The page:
Traffic detection cameras are equipped with the latest technology to discern the presence of vehicles. This will allow traffic signals to respond to the increase and decrease in traffic volume by changing the length of green lights. If there is a huge volume of traffic, you can expect the green lights to go on longer than usual.
Law enforcement cameras at traffic light crossings are not that common. Less than 1% of traffic light crossings have enforcement cameras.
So if you see a camera at a traffic light crossing, it is safe to assume that it’s for traffic detection rather than law enforcement.
Of course, that doesn’t mean you can just break the law. Following traffic rules and regulations, even with no hidden cameras, is crucial to ensure everyone’s safety.
How Can You Know If A Pedestrian Crossing Has A Camera?
While most people would say that they have never seen a camera at a pedestrian crossing, you may be able to spot one when you’re crossing a busy junction.
You would know if a pedestrian crossing has a camera if a small black box is on top. This box would closely resemble the box that goes with closed-circuit television (CCTV) cameras.
But then again, that black box could be the sensor.
You can distinguish a sensor from a camera based on how it looks and works. If it flashes, then it is most probably a camera.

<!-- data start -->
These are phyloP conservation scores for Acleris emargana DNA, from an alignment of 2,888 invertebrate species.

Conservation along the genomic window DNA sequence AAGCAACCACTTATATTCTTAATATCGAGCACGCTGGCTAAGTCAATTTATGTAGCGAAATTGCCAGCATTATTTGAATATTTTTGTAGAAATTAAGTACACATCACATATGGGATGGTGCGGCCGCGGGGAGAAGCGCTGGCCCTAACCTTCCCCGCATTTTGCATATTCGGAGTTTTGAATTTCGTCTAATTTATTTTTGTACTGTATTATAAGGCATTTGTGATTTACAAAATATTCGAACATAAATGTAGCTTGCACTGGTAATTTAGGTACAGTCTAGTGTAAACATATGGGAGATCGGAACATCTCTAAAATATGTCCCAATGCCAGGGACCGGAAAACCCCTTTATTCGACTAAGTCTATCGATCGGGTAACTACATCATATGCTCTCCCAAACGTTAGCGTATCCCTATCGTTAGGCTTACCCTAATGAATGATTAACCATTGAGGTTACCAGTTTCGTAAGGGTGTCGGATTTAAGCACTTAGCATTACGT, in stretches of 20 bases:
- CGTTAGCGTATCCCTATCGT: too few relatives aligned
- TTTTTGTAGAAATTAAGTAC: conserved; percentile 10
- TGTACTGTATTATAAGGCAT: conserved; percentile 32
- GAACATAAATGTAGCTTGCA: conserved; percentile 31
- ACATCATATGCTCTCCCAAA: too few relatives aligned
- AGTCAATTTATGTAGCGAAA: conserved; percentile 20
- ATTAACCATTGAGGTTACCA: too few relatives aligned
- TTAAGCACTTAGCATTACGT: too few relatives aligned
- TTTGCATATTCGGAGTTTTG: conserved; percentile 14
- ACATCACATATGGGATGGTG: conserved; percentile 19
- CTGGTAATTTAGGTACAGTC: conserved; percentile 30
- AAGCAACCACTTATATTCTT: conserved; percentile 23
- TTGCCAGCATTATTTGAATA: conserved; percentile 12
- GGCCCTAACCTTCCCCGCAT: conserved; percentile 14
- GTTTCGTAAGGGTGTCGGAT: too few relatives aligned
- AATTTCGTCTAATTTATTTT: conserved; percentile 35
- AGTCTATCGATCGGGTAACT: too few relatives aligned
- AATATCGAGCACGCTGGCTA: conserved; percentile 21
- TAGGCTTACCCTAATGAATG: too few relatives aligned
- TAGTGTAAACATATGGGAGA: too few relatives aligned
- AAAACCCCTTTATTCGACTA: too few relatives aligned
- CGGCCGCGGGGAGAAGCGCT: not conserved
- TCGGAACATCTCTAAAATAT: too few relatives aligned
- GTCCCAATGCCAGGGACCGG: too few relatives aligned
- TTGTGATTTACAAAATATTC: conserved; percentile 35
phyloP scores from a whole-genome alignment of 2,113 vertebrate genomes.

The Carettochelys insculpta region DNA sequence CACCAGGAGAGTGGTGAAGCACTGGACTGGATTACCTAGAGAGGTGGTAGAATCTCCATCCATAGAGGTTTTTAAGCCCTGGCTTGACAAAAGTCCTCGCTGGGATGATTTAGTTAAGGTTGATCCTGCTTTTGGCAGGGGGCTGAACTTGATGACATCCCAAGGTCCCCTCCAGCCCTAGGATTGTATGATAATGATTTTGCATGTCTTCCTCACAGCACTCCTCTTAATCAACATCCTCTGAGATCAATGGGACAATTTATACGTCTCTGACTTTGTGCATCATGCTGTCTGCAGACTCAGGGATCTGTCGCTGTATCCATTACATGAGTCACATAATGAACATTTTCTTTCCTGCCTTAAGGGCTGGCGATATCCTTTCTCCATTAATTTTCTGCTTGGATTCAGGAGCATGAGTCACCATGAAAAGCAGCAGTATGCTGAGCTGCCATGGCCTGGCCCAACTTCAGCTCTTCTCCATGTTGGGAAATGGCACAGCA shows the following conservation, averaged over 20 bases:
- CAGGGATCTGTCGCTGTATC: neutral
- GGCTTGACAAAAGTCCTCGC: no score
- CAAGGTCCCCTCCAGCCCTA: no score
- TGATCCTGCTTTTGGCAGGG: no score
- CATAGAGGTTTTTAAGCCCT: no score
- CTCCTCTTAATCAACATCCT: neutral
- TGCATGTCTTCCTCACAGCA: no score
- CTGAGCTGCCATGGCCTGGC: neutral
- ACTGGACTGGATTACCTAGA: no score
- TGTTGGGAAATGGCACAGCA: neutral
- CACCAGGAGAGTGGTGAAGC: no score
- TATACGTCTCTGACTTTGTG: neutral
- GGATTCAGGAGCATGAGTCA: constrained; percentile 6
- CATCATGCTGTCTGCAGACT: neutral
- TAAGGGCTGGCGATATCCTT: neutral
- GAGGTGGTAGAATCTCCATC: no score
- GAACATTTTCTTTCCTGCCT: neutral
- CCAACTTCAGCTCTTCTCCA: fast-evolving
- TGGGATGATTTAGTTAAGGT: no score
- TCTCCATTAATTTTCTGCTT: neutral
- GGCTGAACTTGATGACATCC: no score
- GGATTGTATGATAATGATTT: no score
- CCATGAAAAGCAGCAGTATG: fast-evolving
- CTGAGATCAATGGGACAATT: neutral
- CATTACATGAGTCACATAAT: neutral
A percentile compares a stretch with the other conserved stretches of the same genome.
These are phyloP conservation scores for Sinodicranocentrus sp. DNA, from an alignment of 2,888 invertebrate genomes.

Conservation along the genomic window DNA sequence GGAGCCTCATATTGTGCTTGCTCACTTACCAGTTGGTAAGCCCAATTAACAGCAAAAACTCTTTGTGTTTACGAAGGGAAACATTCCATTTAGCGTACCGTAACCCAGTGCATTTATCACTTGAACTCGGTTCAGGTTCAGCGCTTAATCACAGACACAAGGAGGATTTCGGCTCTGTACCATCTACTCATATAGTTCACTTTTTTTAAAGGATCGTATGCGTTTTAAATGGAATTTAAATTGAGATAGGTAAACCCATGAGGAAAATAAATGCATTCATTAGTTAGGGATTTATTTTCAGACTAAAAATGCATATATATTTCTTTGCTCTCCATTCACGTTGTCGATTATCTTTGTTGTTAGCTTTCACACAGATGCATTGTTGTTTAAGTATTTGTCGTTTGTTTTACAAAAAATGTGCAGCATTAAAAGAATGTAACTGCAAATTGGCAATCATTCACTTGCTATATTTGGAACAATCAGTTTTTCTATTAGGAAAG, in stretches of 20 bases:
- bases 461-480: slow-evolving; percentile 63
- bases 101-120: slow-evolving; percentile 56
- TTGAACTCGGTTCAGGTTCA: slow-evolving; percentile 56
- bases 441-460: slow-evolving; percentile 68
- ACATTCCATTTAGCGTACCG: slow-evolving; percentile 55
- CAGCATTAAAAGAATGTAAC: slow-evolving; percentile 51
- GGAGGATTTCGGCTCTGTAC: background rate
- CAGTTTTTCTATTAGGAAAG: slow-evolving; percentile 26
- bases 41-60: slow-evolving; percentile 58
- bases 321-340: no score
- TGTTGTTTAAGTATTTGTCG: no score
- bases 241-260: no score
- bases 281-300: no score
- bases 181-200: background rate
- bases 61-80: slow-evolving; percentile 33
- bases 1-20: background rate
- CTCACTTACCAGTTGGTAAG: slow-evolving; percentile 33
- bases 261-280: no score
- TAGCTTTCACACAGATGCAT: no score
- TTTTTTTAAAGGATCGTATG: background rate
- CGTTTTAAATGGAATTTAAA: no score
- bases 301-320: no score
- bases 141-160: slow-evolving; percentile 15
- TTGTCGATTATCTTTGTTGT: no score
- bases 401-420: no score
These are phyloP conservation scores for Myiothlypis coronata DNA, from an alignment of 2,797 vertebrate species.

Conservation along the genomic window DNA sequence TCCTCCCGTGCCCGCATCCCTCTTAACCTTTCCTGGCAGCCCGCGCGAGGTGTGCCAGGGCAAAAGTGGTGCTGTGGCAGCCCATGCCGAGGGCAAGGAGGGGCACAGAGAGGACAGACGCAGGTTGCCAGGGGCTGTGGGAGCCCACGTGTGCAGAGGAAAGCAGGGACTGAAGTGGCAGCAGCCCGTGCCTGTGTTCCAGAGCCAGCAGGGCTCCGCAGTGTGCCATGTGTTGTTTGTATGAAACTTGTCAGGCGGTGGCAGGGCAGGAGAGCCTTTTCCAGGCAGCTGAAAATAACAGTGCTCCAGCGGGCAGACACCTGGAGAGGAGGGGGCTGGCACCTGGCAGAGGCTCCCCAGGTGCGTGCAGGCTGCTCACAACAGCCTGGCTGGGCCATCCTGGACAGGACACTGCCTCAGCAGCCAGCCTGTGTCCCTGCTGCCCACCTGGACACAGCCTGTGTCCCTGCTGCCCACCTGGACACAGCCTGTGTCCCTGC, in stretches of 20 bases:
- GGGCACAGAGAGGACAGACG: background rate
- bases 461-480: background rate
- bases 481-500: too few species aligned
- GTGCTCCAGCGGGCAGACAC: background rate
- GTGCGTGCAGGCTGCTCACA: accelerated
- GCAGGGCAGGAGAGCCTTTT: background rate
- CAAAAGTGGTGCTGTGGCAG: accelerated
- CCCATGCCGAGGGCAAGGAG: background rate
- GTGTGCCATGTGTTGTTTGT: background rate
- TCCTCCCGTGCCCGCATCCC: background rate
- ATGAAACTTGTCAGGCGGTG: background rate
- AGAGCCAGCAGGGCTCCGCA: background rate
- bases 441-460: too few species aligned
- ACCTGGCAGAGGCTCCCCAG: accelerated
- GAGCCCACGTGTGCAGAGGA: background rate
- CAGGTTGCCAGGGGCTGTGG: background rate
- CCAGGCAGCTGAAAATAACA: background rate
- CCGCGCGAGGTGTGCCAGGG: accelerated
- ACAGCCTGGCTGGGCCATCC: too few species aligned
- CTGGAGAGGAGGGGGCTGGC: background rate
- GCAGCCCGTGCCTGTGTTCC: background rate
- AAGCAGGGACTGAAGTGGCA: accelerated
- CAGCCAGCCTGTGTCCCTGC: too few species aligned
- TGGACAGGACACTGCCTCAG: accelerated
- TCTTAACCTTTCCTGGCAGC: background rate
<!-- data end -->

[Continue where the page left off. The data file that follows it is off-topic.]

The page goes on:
What Is The Footage Used For?
Depending on what the camera is for, the footage can be used for a few things.
If the camera is used for traffic detection, then the footage is mainly just for observing and predicting traffic volume trends.
This is to make important adjustments in terms of priority based on the volume of vehicles and pedestrians so that the traffic runs smoothly.
If the camera is used for traffic law enforcement, then the footage can be used as evidence in case of an infraction. The violator can see what they’ve done to break the law by playing the footage.
Traffic and law enforcement officials can also use the footage to determine who the traffic violator is.
These cameras usually have good image quality that they can capture the plate number on vehicles. These plate numbers can then be traced to the vehicle’s registration data to get the owner’s contact information.
Can You Get Fined For Crossing A Red Light Based On Video Footage?
The short answer here is yes. You could get fined for crossing a red light if it was captured on video footage.
Traffic law enforcement cameras are designed to capture infractions and violations, so if your violation was captured on video, then you can get fined for it.
A traffic law enforcement officer will issue a citation if you get caught running a red light based on video footage. This citation would require you to pay a fine or appear in court during a specified time.
Of course, it will be easier for you to pay a fine, but that means having the violation appear and stay on your record for up to 3 years. This can affect the rates that you can get for car insurance.
You can also opt to appear in court and testify about it. From here, you can plead not guilty and say that you disagree with the alleged violation. You must have a statement to defend yourself, and simply saying that you are unaware of traffic laws is often not good enough.
In general, getting a “not guilty” verdict would be hard if your traffic violation was caught on camera and there is video footage as evidence.
Ultimately, it doesn’t matter if there’s a camera.
Whether you’re a driver behind the wheel or a pedestrian crossing the streets, it is your responsibility to follow traffic rules and regulations because these laws are made to keep you and everyone else safe.